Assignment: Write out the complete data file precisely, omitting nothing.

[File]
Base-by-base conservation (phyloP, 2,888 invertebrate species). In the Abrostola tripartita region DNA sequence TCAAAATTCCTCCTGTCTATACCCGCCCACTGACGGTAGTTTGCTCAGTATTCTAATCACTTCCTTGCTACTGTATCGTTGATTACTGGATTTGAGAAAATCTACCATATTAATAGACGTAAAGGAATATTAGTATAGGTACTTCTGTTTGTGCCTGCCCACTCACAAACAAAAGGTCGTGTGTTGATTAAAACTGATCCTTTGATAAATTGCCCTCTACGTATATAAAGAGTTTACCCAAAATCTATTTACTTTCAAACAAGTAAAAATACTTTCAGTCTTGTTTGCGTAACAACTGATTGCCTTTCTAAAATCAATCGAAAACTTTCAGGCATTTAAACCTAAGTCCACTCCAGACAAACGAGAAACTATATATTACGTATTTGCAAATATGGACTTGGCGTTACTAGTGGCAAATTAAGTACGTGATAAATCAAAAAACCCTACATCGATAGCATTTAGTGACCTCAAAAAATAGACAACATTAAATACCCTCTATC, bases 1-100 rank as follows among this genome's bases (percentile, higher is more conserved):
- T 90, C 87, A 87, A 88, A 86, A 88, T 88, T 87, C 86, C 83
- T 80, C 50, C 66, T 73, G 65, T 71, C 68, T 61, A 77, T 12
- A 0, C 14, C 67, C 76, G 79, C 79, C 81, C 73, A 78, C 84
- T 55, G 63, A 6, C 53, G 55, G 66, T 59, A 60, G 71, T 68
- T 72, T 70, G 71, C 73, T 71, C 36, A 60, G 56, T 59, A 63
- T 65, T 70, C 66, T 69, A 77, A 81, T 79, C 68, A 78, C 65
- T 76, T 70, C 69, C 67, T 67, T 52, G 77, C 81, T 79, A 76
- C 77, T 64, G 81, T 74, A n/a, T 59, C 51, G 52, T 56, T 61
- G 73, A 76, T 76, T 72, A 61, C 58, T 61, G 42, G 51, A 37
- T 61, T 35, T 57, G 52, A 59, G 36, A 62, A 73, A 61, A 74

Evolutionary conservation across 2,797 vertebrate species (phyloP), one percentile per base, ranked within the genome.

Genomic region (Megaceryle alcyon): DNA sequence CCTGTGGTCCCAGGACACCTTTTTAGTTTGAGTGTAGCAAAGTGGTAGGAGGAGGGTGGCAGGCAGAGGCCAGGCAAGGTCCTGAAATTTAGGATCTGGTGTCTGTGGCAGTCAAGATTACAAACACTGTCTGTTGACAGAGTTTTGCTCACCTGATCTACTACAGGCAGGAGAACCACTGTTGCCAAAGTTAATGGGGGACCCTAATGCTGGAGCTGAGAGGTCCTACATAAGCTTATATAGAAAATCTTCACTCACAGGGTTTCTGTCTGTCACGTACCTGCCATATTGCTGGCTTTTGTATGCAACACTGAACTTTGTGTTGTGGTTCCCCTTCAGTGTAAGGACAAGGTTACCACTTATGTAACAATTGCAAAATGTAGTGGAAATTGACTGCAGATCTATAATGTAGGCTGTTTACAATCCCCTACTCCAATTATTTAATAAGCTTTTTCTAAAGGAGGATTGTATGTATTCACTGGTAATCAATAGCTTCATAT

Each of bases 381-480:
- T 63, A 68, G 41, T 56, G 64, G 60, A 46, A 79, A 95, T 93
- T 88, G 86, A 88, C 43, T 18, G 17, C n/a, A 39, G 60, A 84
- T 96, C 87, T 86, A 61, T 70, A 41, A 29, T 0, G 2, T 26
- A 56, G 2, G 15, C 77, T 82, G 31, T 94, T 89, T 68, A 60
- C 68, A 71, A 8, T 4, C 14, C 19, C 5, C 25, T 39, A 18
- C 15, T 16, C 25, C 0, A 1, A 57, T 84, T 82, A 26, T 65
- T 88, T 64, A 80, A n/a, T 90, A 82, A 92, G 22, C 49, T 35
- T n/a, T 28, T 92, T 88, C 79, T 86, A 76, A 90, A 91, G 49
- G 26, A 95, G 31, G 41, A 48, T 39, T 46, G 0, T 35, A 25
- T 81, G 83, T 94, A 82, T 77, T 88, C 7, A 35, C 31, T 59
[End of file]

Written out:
Base-by-base conservation (phyloP, 2,888 invertebrate species). In the Abrostola tripartita region DNA sequence TCAAAATTCCTCCTGTCTATACCCGCCCACTGACGGTAGTTTGCTCAGTATTCTAATCACTTCCTTGCTACTGTATCGTTGATTACTGGATTTGAGAAAATCTACCATATTAATAGACGTAAAGGAATATTAGTATAGGTACTTCTGTTTGTGCCTGCCCACTCACAAACAAAAGGTCGTGTGTTGATTAAAACTGATCCTTTGATAAATTGCCCTCTACGTATATAAAGAGTTTACCCAAAATCTATTTACTTTCAAACAAGTAAAAATACTTTCAGTCTTGTTTGCGTAACAACTGATTGCCTTTCTAAAATCAATCGAAAACTTTCAGGCATTTAAACCTAAGTCCACTCCAGACAAACGAGAAACTATATATTACGTATTTGCAAATATGGACTTGGCGTTACTAGTGGCAAATTAAGTACGTGATAAATCAAAAAACCCTACATCGATAGCATTTAGTGACCTCAAAAAATAGACAACATTAAATACCCTCTATC, bases 1-100 rank as follows among this genome's bases (percentile, higher is more conserved):
- T 90, C 87, A 87, A 88, A 86, A 88, T 88, T 87, C 86, C 83
- T 80, C 50, C 66, T 73, G 65, T 71, C 68, T 61, A 77, T 12
- A 0, C 14, C 67, C 76, G 79, C 79, C 81, C 73, A 78, C 84
- T 55, G 63, A 6, C 53, G 55, G 66, T 59, A 60, G 71, T 68
- T 72, T 70, G 71, C 73, T 71, C 36, A 60, G 56, T 59, A 63
- T 65, T 70, C 66, T 69, A 77, A 81, T 79, C 68, A 78, C 65
- T 76, T 70, C 69, C 67, T 67, T 52, G 77, C 81, T 79, A 76
- C 77, T 64, G 81, T 74, A n/a, T 59, C 51, G 52, T 56, T 61
- G 73, A 76, T 76, T 72, A 61, C 58, T 61, G 42, G 51, A 37
- T 61, T 35, T 57, G 52, A 59, G 36, A 62, A 73, A 61, A 74

Evolutionary conservation across 2,797 vertebrate species (phyloP), one percentile per base, ranked within the genome.

Genomic region (Megaceryle alcyon): DNA sequence CCTGTGGTCCCAGGACACCTTTTTAGTTTGAGTGTAGCAAAGTGGTAGGAGGAGGGTGGCAGGCAGAGGCCAGGCAAGGTCCTGAAATTTAGGATCTGGTGTCTGTGGCAGTCAAGATTACAAACACTGTCTGTTGACAGAGTTTTGCTCACCTGATCTACTACAGGCAGGAGAACCACTGTTGCCAAAGTTAATGGGGGACCCTAATGCTGGAGCTGAGAGGTCCTACATAAGCTTATATAGAAAATCTTCACTCACAGGGTTTCTGTCTGTCACGTACCTGCCATATTGCTGGCTTTTGTATGCAACACTGAACTTTGTGTTGTGGTTCCCCTTCAGTGTAAGGACAAGGTTACCACTTATGTAACAATTGCAAAATGTAGTGGAAATTGACTGCAGATCTATAATGTAGGCTGTTTACAATCCCCTACTCCAATTATTTAATAAGCTTTTTCTAAAGGAGGATTGTATGTATTCACTGGTAATCAATAGCTTCATAT

Each of bases 381-480:
- T 63, A 68, G 41, T 56, G 64, G 60, A 46, A 79, A 95, T 93
- T 88, G 86, A 88, C 43, T 18, G 17, C n/a, A 39, G 60, A 84
- T 96, C 87, T 86, A 61, T 70, A 41, A 29, T 0, G 2, T 26
- A 56, G 2, G 15, C 77, T 82, G 31, T 94, T 89, T 68, A 60
- C 68, A 71, A 8, T 4, C 14, C 19, C 5, C 25, T 39, A 18
- C 15, T 16, C 25, C 0, A 1, A 57, T 84, T 82, A 26, T 65
- T 88, T 64, A 80, A n/a, T 90, A 82, A 92, G 22, C 49, T 35
- T n/a, T 28, T 92, T 88, C 79, T 86, A 76, A 90, A 91, G 49
- G 26, A 95, G 31, G 41, A 48, T 39, T 46, G 0, T 35, A 25
- T 81, G 83, T 94, A 82, T 77, T 88, C 7, A 35, C 31, T 59